Tuesday, April 5, 2011

What do to with rejected home run balls

While at Wrigley, I inquired with one of my neighbors about what gets done with balls thrown back from the bleachers. To my disgust (but not my suprise), it seems many of the bleacher bums bring a ball with them into the stadium to throw back instead of the one they caught. I suppose that is true some of the time, but how are we to assume this is always the case? NOTHING angers me more at a baseball game than to see a loyal fan in the outfield toss a tainted home run ball back on to the field, only to have some ball ball or umpire give it to someone sitting in the box seats. GRRRRRR. Are you kidding? First off, that thing is tainted. If you are a fan of the Cubs, why would you want it? Second of all, that ball has been rejected by a fan. It should be destroyed. Personally, I'd like to see it burned shortly thereafter, perhaps during the break between innings. Could you see the annonuncement: "To ensure that this ball will never hurt the Cubs again, we are burning it, and you all are witnesses." I can tell you that if I knew the ball I threw back would be burned in effigy, I would throw it back in a heartbeat (not a home team home run, obviously). I did get an opportuinity to witness firsthand what happens to balls thrown back. Lyle Overbay hit one into the right field stands (not sure those are bleachers - they were not packed like the other bleachers were), and the ball was soon thrown back (assuming it was the same ball). It landed near the Pirates' bullpen, where the ump picked it up and handed it to a Pirate pitcher, who gave it to someone in the stands (who could have been a Pirates fan). The fact that this is not policed is disturbing to me. Why should I care about this? Because I have never gotten near a ball in my life of going to games. I KNOW how rare it is to get an opportunity to get one. For a fan to throw one back, he is giving up a LOT. Letting someone else have the ball, even some kid, is just WRONG. A burning ceremony is the only solution. Now, about those pesky people who bring balls into the game: just don't allow them to. Of course, the fascinating thing about Wrigley is, they didn't search me. I could have had all the whiskey in the world with me. Ah well, next time.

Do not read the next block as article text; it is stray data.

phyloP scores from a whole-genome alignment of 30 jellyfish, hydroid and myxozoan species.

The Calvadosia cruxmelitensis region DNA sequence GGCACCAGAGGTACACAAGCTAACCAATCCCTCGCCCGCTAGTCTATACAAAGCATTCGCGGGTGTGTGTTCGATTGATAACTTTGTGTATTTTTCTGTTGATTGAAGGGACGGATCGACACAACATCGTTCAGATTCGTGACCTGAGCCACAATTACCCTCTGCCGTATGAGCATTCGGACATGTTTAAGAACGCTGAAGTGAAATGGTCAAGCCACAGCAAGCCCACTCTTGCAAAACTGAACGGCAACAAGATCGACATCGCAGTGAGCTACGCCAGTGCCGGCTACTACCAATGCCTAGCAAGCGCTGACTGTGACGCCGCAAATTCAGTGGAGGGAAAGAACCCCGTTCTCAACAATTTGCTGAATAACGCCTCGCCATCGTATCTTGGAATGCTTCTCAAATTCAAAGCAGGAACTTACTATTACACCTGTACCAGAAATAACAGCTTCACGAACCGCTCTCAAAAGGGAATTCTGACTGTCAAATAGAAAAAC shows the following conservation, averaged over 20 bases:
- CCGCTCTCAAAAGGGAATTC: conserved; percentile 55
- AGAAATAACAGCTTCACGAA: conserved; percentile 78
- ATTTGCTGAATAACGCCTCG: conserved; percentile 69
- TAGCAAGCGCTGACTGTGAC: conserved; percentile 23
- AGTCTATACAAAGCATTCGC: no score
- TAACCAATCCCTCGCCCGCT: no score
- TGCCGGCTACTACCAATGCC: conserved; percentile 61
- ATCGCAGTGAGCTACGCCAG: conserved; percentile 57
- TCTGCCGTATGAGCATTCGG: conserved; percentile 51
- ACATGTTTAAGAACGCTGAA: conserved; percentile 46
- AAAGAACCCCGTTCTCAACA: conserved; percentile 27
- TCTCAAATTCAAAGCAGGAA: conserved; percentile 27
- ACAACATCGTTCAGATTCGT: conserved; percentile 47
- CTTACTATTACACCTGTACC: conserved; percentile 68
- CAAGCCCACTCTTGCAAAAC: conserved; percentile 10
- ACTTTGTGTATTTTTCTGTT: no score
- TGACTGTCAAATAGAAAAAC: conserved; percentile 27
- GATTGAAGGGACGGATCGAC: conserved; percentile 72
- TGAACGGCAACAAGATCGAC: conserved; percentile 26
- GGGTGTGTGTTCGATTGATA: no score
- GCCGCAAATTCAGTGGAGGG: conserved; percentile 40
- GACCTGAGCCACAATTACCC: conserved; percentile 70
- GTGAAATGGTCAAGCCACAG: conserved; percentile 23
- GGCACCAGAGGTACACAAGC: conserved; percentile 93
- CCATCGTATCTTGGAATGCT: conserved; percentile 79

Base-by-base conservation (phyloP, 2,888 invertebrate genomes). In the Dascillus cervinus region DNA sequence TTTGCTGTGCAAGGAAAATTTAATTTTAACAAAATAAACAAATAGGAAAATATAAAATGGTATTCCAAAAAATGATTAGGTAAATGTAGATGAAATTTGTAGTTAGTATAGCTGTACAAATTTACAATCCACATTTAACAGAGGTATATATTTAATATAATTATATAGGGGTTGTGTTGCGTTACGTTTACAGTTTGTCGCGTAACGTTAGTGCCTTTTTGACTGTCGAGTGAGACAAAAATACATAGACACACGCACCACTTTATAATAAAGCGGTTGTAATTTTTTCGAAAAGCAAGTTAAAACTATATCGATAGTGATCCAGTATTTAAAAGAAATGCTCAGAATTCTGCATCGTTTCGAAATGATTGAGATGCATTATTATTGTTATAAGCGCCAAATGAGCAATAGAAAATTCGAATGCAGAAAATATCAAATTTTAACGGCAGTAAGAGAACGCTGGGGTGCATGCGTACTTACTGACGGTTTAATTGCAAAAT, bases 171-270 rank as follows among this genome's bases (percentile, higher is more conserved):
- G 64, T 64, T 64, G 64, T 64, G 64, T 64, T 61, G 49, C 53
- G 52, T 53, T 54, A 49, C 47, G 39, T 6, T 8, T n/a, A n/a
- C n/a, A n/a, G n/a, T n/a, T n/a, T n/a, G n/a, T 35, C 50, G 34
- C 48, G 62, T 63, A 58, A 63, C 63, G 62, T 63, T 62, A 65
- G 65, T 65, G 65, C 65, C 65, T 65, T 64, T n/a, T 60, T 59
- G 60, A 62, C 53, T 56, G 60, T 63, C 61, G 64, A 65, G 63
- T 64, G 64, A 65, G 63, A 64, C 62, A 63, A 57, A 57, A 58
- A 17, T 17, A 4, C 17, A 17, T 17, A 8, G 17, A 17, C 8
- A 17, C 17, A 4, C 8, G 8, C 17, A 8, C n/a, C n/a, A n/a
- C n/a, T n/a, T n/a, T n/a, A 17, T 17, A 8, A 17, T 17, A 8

1. Where are my paragraphs?!?!?!?!?!

  2. They blew up the Steve Bartman ball and it would seem the Cubs' good luck has not yet kicked in. Certainly a fire is not as good as an explosion, but I see your point. I would knock over both of your daughters to catch a home run ball.

    I think someone also made a soup out of the remains of the Bartman ball. Decoy baseballs are the least of the worries on the North Side.


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